Nobody would ever understand the relationship I had with my dear Grandma Meredith. I never loved anyone more than I loved her. Let me tell you why. During the summers when school was out, it was common for me to spend a lot of time with Grandma and Grandpa at their Grand Avenue home in Decatur. For whatever reason, Grandma Meredith wanted me to come and stay with them for days on end, often for two or three weeks. While there, Grandpa worked at the Grand Avenue Cleaners establishment, so Grandma and I would do some cooking, go downtown to shop, and generally just hang out together. I learned a whole lot about life from that wonderful woman. She was a peach in every way.
            Every Saturday that I stayed with her would be an adventure for me. We went to the Seventh Day Adventist Church a couple of blocks from her house, and after church we would ride the bus downtown. Grandma just never ever wanted to miss church, although I do remember a few times she was too ill to go. The bus stopped for us at the bus stop on the corner of Edward and Grand, less than a half-block from her house at 419 West Grand. We generally got off at Main and North Streets and walked the one block up to North Main Street. For whatever reason, Grandma loved the Walgreens store just a block north of Central Park on Water Street, so that is where we would have a light lunch. Grandma always bought me a big old chocolate milkshake before we left. Other than lunch and a milkshake, I no longer remember what else we shopped for, but she always had some little thing she had to get.
            I remember helping Grandma make bread and noodles with homemade dumplings. She always let me roll out the dough and cut the biscuits out, plus she always allowed me to do the dropping of the dumplings into the noodle broth. It made me feel like I was a really big help to her. I will never forget once when she made me a sandwich for lunch. It was the most delicious thing I ever ate. I loved the meat and I always asked her to put mustard on it for me. Well, that sandwich was so good I asked if I could have a second one. She marched right into the kitchen and pulled out a platter from the old icebox (she didn’t own a refrigerator at that time) and set it on the table. She uncovered it and started to slice me some meat for a sandwich. It nearly made me gag. “Grandma, what is that?” I asked.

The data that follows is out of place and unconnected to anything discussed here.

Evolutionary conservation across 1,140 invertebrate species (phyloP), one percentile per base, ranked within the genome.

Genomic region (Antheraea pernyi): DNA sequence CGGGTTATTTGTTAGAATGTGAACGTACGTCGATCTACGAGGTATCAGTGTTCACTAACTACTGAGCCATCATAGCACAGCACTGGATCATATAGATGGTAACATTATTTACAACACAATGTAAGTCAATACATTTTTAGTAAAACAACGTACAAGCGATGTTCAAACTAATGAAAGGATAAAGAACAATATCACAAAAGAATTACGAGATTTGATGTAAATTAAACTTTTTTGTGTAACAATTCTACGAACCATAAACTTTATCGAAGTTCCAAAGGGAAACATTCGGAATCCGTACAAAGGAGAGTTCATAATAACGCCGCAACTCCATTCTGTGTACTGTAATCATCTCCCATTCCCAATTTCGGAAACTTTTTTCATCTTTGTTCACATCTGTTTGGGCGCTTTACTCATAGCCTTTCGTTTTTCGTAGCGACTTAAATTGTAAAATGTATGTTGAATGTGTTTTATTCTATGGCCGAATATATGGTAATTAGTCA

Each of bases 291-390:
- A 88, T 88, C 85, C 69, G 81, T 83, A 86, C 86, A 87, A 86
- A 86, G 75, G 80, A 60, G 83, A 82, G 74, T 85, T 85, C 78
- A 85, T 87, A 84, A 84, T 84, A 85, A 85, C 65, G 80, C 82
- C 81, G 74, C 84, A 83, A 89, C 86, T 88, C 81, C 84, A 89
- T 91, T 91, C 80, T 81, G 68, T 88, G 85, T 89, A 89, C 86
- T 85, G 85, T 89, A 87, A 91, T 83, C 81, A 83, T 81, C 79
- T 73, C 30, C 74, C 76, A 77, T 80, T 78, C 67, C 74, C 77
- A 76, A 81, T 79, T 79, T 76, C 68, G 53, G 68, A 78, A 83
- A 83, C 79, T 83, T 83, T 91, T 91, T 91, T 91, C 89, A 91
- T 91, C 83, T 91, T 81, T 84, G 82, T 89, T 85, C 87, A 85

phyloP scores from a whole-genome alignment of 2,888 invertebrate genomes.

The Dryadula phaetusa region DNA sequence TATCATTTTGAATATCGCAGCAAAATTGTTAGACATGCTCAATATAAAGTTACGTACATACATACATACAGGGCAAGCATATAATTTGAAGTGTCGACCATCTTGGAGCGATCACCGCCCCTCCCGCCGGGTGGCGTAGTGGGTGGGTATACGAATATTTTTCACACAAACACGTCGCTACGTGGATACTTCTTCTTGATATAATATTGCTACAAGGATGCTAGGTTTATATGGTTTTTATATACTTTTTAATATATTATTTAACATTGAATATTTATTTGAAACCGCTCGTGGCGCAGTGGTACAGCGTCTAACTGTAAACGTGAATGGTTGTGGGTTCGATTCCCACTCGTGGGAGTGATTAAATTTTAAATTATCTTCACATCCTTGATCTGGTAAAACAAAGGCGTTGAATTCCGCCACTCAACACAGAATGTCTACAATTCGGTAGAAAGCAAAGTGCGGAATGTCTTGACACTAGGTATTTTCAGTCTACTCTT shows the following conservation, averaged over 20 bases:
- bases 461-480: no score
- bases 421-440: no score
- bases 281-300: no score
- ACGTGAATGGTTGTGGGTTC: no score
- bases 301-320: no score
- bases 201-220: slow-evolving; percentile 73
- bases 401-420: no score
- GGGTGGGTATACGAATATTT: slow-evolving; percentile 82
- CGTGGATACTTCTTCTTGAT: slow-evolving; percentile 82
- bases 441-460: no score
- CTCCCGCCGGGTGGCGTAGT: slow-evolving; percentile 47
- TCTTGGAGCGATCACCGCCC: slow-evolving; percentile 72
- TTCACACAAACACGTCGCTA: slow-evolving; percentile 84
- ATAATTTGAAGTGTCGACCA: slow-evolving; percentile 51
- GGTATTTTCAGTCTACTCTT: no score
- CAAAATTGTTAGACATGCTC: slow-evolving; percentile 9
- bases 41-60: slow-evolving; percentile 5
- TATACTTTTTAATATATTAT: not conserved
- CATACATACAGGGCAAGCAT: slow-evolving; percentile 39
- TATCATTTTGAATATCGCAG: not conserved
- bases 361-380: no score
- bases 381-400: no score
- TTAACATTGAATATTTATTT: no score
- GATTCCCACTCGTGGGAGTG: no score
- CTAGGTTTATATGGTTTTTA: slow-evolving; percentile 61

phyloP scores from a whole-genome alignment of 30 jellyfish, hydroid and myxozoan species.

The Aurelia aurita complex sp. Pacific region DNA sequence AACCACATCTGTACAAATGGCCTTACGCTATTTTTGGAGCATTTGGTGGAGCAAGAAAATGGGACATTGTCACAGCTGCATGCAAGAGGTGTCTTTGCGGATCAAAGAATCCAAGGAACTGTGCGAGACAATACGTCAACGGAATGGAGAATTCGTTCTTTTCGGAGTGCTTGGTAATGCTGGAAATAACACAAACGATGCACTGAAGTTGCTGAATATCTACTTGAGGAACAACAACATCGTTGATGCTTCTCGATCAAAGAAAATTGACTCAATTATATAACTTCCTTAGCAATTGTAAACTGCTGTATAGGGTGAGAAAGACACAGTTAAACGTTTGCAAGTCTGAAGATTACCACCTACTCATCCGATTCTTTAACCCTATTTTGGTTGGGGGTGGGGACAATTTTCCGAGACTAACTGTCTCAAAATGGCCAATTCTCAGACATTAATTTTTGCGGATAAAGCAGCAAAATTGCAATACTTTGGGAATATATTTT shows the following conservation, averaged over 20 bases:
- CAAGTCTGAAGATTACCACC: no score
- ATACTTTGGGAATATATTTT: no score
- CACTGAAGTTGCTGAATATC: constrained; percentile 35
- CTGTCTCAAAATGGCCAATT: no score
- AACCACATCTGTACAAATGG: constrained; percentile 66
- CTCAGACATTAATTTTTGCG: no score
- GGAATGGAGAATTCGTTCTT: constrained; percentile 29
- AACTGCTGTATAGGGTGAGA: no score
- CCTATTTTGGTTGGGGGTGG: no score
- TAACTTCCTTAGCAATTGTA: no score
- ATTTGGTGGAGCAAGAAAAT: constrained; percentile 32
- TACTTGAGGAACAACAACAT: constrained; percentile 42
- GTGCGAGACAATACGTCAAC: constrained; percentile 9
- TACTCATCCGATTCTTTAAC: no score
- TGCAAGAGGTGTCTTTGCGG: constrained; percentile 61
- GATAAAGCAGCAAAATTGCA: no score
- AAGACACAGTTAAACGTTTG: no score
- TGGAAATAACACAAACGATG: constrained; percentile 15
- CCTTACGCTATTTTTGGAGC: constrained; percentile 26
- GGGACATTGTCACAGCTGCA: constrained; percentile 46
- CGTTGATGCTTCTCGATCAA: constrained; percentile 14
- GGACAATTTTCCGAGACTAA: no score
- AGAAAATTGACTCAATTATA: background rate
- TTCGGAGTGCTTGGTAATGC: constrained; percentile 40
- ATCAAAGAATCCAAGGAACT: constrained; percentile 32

“It’s beef tongue,” she replied.
            “Yuck, I can’t eat any of that,” I told her.
            “Well now, Sonny, you’ve already been eating it most of your life, as well as just a few minutes ago. You told me then that you loved it.”
            I ran into the bathroom and almost threw up (maybe I did throw up, although I have long since forgotten). Grandma followed me to make sure I was not going to be too sick. I guess I got past the horrible image of that big old cow tongue on that platter, although there are times when I still remember that horrible day when I discovered what I had been eating.
            It was much later when I discovered that not only had I eaten that cow tongue, but also chitterlings. I never knew what they were either, but once when I saw her cooking them while burning a brown paper grocery bag on top of the stove, I asked. I know for certain I threw up when she told me about those horrible things I had eaten at her house many times. Every single time I ate there after learning about chitterlings and cow tongue, I always asked for identification of what I was about to eat.
            Grandma had a window box where she kept her butter and milk in the winter. She could only get ice for the icebox delivered in the summer months, so Grandpa Meredith had built her a way to open the kitchen window and store her spoilable food items outside. I know Mom also had one that Dad had built for her. She also kept all her leftover meat in the window box when it was cold outside. Most of the time Grandma purchased her food things daily. Scanlon’s Super Market was less than a hundred feet from her front door.

Grandma always wore a head covering wrapped around her head that she fashioned from a scarf. I never saw her without it. One day I asked her, “Grandma, why do you always have that thing on your head?”